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Interview: XYZprinting on doing everything in 3D printing … but doing it right

In the days of peak 3D printing consumer hype, back when the technology was a key portion of the Consumer Electronics Show line-up, there was one company for whom it wasn’t uncommon to use the Las Vegas event as a launch pad for a bunch of new hardware – we’re talking eight new 3D printers in one go.

These days, it continues to participate in the gadget magnet and release new products regularly. That may sound like a classic case of a jack of all trades, master at none, but a recent conversation with XYZprinting at TCT Show illuminated how the Taiwanese 3D printer manufacturer has a crystal clear vision around how and where it invests its R&D.

“If we release something, there needs to be a reason behind it,” Fernando Hernandez, EMEA MD of XYZprinting told TCT. Hernandez’s philosophy is, if you can’t improve on what’s already out there whether that’s in capability or price, why worry about it?

“We want to give the impression that we do everything but we do everything right” Hernandez said. “When we release a new technology or a new product, it’s not just to have something in SLS or something into binder jet, etc. We study the market, we see what we can do, we see if we can do better. And if we can do better, if we can improve, then we go ahead and we launch a product.”

Hernandez says the company’s R&D department is always busy and it’s not hard to believe so. At TCT Show, the company arrived on the show floor with a sizeable booth and a near-complete check list of 3D printing technologies from plastic extrusion to powder-bed; the “whole ecosystem” as Hernandez put it and many of those technologies are already in their second generations.

When XYZprinting, a subsidiary of electronics giant New Kinpo Group, emerged onto the additive scene in 2014, it introduced the first of several affordable (sub $500) desktop FDM systems; the da Vinci 1.0. This was quickly followed with the “all in one” AiO with in-built 3D scanner and then a resin-based stereolithography printer. Now with industrial-focused selective laser sintering and binder jet technologies also on its roster, it has kept its focus on being accessible.

“All of the printers we release always need to fulfil a few key factors; being affordable is one of them because this is our trademark. Keeping quality [that’s what’s] important. We try to give more than the printer. We try to deliver the whole ecosystem. So, in desktop we were very popular because we not only give you the printer, we give you the software, video tutorials, training … in industrial it’s a little bit similar.”

XYZprinting’s most recent products sit in the full-colour 3D printing category, and while “full-colour” has always been a bit of an ambiguous term in the industry, their affordability has positioned them to be fierce contenders in the desktop and binder jet market, promising “millions” of colours for $1,599 in the case of its da Vinci colour mini. On the other end is the PartPro350 xBC which is said to deliver 1600 dpi colour resolution for $30,000. The decision to keep costs down makes sense for appealing to the section of the industry which Hernandez believes is driving the adoption of AM technologies: small and medium enterprises. Having solutions that range from starter desktop machines all the way to large-scale industrial systems allows users to easily scale and grow their in-house capabilities depending on their production or prototyping needs.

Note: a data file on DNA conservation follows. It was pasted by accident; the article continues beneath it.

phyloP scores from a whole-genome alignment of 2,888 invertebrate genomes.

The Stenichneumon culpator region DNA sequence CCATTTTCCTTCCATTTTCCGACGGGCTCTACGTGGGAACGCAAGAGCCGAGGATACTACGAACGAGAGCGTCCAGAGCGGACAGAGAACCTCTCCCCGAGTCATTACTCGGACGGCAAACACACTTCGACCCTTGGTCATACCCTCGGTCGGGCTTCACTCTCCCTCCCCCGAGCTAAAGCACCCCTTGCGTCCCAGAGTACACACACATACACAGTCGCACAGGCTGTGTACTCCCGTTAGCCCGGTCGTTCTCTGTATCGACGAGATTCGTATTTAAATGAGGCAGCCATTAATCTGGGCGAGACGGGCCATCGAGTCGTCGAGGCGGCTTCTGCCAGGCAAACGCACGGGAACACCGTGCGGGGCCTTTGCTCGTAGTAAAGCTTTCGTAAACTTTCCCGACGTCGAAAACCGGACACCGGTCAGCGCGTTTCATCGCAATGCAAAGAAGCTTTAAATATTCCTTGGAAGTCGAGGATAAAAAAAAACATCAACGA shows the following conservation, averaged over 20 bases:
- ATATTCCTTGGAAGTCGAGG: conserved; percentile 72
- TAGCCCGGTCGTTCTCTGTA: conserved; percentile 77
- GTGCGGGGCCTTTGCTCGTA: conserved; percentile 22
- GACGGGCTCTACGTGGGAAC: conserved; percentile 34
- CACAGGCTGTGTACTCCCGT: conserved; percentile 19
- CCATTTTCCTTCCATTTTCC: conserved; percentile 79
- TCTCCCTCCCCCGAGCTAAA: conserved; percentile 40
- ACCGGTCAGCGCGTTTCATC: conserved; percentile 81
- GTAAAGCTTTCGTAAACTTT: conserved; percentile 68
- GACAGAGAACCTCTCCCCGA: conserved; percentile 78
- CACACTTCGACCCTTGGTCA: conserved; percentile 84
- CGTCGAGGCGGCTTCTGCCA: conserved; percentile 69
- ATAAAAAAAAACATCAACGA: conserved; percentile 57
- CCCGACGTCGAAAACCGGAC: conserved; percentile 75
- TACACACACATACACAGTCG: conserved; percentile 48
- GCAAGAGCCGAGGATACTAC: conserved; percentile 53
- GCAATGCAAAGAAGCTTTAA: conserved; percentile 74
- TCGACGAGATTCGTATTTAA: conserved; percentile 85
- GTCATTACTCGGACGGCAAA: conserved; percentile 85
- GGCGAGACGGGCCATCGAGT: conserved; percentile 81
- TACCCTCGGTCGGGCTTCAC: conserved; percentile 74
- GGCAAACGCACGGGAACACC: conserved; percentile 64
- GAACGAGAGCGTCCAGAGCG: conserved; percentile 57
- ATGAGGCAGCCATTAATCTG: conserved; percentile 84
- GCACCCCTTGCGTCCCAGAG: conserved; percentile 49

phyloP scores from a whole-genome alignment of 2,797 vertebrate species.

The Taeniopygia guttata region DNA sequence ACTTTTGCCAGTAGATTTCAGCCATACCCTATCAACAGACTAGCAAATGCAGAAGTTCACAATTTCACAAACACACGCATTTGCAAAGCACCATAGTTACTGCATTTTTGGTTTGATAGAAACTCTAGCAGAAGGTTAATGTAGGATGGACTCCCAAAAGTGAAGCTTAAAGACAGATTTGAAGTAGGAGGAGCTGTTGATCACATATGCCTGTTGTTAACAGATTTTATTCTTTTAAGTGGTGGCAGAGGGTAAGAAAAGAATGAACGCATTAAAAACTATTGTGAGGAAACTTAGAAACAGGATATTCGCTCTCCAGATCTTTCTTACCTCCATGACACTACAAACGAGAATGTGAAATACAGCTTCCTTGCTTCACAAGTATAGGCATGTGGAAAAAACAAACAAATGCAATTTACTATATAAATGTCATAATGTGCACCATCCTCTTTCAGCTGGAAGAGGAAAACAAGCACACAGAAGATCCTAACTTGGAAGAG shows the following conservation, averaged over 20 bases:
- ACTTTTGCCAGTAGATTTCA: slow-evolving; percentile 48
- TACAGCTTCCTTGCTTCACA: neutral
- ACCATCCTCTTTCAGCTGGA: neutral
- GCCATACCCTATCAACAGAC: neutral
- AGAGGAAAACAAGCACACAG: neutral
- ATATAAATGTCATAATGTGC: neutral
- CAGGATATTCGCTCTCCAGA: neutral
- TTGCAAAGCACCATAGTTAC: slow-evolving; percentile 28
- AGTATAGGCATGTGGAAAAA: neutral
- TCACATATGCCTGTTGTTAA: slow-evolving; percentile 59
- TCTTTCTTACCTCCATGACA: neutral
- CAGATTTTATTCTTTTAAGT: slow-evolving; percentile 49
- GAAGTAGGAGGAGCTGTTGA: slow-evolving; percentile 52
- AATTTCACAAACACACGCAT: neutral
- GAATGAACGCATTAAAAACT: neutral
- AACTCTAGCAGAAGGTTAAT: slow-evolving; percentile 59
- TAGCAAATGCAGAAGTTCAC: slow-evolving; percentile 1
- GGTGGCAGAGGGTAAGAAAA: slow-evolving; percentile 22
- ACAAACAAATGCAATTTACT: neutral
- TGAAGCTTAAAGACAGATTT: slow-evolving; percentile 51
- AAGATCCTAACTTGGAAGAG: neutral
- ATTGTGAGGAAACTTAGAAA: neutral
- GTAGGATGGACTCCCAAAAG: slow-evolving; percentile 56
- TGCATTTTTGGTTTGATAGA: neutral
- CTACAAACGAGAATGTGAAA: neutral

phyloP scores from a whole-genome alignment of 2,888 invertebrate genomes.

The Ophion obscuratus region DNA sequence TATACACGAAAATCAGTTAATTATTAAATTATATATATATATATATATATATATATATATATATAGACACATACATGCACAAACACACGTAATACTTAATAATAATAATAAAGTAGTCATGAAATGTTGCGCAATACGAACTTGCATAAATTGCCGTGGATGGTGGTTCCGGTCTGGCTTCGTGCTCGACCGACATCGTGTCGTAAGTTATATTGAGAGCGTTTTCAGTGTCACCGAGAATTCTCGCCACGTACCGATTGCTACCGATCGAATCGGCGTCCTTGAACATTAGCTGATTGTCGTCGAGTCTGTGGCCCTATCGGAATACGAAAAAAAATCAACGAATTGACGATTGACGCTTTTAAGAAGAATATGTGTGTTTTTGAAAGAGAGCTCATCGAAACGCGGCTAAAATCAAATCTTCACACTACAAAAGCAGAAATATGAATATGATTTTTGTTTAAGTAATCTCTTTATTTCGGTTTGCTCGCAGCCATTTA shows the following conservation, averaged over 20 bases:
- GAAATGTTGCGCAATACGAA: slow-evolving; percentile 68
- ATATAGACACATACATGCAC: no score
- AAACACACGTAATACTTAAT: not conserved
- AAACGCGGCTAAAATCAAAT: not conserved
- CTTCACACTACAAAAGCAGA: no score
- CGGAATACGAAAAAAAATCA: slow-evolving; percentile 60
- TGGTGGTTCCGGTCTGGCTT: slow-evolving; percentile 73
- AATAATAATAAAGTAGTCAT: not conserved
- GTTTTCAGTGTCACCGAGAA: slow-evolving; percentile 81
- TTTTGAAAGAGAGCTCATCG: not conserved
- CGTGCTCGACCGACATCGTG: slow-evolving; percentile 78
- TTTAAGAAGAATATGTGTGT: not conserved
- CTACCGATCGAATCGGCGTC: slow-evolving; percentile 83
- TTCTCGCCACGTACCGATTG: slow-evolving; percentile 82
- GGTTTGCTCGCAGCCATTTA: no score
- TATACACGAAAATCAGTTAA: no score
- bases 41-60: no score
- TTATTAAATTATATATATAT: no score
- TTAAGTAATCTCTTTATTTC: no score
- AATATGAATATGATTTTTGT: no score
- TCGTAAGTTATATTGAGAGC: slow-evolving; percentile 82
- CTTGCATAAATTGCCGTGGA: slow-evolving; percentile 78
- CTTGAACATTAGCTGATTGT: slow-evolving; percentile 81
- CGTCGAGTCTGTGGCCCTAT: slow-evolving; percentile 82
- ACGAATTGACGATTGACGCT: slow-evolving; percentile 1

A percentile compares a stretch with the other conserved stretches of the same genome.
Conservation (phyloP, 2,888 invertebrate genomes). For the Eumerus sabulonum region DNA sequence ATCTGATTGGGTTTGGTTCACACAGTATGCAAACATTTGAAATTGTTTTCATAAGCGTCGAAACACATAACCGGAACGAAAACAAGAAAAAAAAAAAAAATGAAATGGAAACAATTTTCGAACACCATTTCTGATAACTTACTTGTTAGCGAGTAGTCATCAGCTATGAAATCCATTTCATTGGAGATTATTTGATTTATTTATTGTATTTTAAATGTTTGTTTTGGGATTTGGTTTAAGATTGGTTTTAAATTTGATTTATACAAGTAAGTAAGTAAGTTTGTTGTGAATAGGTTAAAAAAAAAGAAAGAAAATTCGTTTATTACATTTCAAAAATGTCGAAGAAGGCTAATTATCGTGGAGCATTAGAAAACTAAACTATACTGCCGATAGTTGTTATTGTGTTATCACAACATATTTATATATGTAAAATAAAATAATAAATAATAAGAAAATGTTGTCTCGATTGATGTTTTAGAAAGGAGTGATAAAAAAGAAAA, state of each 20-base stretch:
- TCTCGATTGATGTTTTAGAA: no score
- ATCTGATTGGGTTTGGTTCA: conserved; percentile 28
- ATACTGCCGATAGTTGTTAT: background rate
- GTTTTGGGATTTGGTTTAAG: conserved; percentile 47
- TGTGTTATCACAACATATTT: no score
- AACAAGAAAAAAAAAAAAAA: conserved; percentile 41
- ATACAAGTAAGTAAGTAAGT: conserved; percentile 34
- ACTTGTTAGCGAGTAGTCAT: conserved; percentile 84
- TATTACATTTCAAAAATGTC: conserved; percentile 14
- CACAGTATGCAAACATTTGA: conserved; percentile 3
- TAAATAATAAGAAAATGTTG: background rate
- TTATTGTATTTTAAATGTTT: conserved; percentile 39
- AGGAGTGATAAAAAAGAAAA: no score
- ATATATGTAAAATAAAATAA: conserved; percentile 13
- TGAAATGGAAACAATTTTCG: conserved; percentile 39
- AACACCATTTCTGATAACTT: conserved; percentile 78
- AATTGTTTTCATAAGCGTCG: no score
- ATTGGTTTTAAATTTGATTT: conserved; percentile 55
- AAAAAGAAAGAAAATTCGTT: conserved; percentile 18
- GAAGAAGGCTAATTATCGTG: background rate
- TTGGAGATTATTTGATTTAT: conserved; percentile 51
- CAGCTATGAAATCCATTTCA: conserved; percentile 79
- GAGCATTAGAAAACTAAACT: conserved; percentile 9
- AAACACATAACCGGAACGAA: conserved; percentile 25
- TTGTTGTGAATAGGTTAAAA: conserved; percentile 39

While hardware is what the company is known for, Hernandez also spoke about the importance of materials. XYZprinting offers a number of in-house developed materials but some machines, like its powder-based systems, also benefit from an open material architecture, allowing users to choose their own compatible materials. 

“We are doing so much hardware. When you jump into materials, that’s an even bigger world but we can’t cover everything and that’s always an internal discussion,” Hernandez explained, adding that he believes the increase in partnerships we’re seeing between hardware manufacturers and materials companies in AM shows a positive shift. 

“They all want to play [their] music louder than the others… it’s a common error that we all want to make right. Of course we do have our own materials, we tailor our materials to our needs. That’s perfectly fine but by doing show, we also don’t listen what is happening outside,” he offers but suggests that we could expect to see some new alliances on the horizon soon to increase that cross-industry communication and deliver greater material options. 

With Formnext just around the corner, the same place it introduced five new industrial platforms last year, XYZprinting is not planning on bucking its launch trend any time soon. Though Hernandez couldn’t say exactly what visitors to the Frankfurt event can expect, he did hint that there are several big announcements ahead. “There are quite a few bullets that we are saving” he added and several more planned for next year including yet another printing medium, so far untapped by the company; metals. XYZprinting is currently playing around with a few approaches to printing metal but is doing so with the same approach it takes to any of its other technologies. That means, the technology will only be released if and when it makes the most sense. 

“We have quite a few announcements for 2020 and the following years,” Hernandez concluded. “We want to continue being the biggest 3D printing manufacturer in the world. We want to be into all the technologies that we can – of course, again, if we have something to say in that regard.”

Formnext takes place in Frankfurt on 19-22 November. Register for your showfloor ticket here and visit the TCT @ Formnext Conference website to register for your conference pass. 



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